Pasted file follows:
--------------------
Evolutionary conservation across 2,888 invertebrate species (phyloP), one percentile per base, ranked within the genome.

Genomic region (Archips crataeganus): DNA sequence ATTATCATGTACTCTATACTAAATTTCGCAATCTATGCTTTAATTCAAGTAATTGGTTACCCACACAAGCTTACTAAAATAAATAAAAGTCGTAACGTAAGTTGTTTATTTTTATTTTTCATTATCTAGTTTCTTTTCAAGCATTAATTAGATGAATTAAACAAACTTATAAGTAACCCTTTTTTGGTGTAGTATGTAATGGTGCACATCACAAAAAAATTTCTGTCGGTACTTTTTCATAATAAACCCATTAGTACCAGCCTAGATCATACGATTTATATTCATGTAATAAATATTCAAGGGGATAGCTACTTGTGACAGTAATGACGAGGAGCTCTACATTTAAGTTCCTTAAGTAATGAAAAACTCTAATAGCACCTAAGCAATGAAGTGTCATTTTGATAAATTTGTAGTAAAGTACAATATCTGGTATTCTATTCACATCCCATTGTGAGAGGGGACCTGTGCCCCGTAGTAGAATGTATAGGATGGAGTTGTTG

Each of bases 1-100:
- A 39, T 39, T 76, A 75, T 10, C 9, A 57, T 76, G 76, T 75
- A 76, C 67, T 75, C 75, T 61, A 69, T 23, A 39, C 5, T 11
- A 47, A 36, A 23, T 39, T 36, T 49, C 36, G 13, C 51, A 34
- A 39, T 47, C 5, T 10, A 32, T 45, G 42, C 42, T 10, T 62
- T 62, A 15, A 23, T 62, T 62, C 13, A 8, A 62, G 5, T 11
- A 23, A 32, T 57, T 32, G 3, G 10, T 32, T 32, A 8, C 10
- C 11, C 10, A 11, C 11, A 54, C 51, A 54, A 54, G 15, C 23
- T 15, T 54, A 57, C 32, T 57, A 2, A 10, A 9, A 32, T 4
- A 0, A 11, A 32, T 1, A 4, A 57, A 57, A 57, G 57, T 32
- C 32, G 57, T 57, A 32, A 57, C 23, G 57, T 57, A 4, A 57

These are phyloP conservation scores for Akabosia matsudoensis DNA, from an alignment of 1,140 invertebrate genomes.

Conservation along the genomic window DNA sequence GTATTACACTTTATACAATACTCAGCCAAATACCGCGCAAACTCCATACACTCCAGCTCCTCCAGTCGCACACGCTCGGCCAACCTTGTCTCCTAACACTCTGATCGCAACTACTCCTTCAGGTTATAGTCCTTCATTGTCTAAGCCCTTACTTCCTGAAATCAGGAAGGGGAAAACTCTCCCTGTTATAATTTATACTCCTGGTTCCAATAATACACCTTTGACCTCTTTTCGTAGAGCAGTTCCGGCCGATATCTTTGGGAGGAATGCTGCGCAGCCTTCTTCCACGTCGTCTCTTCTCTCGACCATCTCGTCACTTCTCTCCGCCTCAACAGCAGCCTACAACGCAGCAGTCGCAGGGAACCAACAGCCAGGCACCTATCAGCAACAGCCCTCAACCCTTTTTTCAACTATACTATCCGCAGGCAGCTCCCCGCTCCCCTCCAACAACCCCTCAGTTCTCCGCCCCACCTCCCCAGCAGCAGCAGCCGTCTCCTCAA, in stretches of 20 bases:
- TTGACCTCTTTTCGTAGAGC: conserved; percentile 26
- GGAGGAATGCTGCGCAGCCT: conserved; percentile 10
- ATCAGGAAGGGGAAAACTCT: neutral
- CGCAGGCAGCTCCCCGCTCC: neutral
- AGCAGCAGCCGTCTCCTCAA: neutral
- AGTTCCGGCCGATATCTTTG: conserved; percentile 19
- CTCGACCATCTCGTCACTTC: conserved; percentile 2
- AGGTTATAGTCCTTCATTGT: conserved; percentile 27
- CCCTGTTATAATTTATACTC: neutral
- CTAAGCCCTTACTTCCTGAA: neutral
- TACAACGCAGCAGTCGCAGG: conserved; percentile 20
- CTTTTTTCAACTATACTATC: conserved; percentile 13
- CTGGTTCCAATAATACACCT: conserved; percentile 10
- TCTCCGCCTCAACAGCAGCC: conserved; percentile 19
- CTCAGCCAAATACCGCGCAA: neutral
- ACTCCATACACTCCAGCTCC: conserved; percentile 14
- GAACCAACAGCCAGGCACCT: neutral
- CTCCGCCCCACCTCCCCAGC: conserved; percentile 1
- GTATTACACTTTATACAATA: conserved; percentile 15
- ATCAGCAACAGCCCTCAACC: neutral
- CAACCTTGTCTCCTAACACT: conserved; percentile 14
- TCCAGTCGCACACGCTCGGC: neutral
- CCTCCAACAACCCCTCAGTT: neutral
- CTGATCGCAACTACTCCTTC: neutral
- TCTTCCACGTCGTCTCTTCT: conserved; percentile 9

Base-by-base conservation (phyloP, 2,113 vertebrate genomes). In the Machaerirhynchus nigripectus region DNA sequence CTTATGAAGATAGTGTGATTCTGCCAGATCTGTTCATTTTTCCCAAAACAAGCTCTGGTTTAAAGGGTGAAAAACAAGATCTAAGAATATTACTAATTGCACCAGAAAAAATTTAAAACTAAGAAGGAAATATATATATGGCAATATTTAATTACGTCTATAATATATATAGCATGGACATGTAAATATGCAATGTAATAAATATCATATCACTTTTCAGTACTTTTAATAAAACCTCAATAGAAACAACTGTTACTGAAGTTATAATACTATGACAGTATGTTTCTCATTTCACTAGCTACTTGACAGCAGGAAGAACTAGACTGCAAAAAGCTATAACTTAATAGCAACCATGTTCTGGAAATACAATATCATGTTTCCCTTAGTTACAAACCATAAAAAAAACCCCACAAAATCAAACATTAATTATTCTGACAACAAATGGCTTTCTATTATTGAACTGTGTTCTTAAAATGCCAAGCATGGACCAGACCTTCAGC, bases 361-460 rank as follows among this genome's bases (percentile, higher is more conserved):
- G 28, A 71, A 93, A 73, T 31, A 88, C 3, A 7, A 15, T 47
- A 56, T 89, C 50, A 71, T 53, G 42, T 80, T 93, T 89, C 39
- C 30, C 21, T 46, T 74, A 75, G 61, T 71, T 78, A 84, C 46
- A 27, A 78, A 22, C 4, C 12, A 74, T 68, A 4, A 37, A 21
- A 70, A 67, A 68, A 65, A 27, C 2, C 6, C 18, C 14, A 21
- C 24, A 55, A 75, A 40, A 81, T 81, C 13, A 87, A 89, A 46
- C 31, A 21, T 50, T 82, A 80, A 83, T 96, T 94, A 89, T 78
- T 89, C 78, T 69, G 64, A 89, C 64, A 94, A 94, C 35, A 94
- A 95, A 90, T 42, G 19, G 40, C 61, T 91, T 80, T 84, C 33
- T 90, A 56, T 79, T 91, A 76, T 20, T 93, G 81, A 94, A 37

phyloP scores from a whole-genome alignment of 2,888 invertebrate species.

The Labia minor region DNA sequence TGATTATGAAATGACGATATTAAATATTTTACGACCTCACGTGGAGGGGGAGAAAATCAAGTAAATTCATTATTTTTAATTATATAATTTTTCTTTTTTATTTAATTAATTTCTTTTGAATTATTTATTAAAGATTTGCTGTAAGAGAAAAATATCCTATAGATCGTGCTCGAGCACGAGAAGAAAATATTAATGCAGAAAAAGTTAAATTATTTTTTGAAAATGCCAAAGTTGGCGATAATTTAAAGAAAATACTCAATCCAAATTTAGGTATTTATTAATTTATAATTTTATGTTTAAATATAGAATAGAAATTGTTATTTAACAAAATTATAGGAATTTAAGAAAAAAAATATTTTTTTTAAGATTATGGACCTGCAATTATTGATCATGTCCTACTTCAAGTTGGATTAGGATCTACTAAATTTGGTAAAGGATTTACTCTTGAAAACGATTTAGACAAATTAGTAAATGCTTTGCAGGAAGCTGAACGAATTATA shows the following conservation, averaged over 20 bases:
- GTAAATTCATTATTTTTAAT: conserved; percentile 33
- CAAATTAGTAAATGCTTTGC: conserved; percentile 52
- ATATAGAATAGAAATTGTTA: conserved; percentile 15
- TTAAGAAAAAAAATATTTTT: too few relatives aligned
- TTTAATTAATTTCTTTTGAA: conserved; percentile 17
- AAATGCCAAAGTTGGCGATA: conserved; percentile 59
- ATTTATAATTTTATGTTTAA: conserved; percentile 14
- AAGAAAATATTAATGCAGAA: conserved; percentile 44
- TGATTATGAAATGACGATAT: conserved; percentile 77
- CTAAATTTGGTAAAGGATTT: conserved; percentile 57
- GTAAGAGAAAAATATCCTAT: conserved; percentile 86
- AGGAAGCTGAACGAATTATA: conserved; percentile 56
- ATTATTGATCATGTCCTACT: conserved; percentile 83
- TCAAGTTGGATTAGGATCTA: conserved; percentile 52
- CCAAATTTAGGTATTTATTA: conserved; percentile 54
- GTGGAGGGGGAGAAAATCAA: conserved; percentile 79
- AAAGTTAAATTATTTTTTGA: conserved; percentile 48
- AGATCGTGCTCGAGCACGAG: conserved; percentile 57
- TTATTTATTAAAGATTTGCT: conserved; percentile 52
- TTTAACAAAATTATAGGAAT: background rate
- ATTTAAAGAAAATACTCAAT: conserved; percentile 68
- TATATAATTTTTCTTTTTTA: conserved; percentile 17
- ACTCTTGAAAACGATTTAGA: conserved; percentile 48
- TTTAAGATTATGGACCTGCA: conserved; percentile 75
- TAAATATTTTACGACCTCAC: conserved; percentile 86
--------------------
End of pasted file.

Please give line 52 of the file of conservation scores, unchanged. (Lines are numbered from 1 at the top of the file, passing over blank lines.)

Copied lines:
phyloP scores from a whole-genome alignment of 2,888 invertebrate species.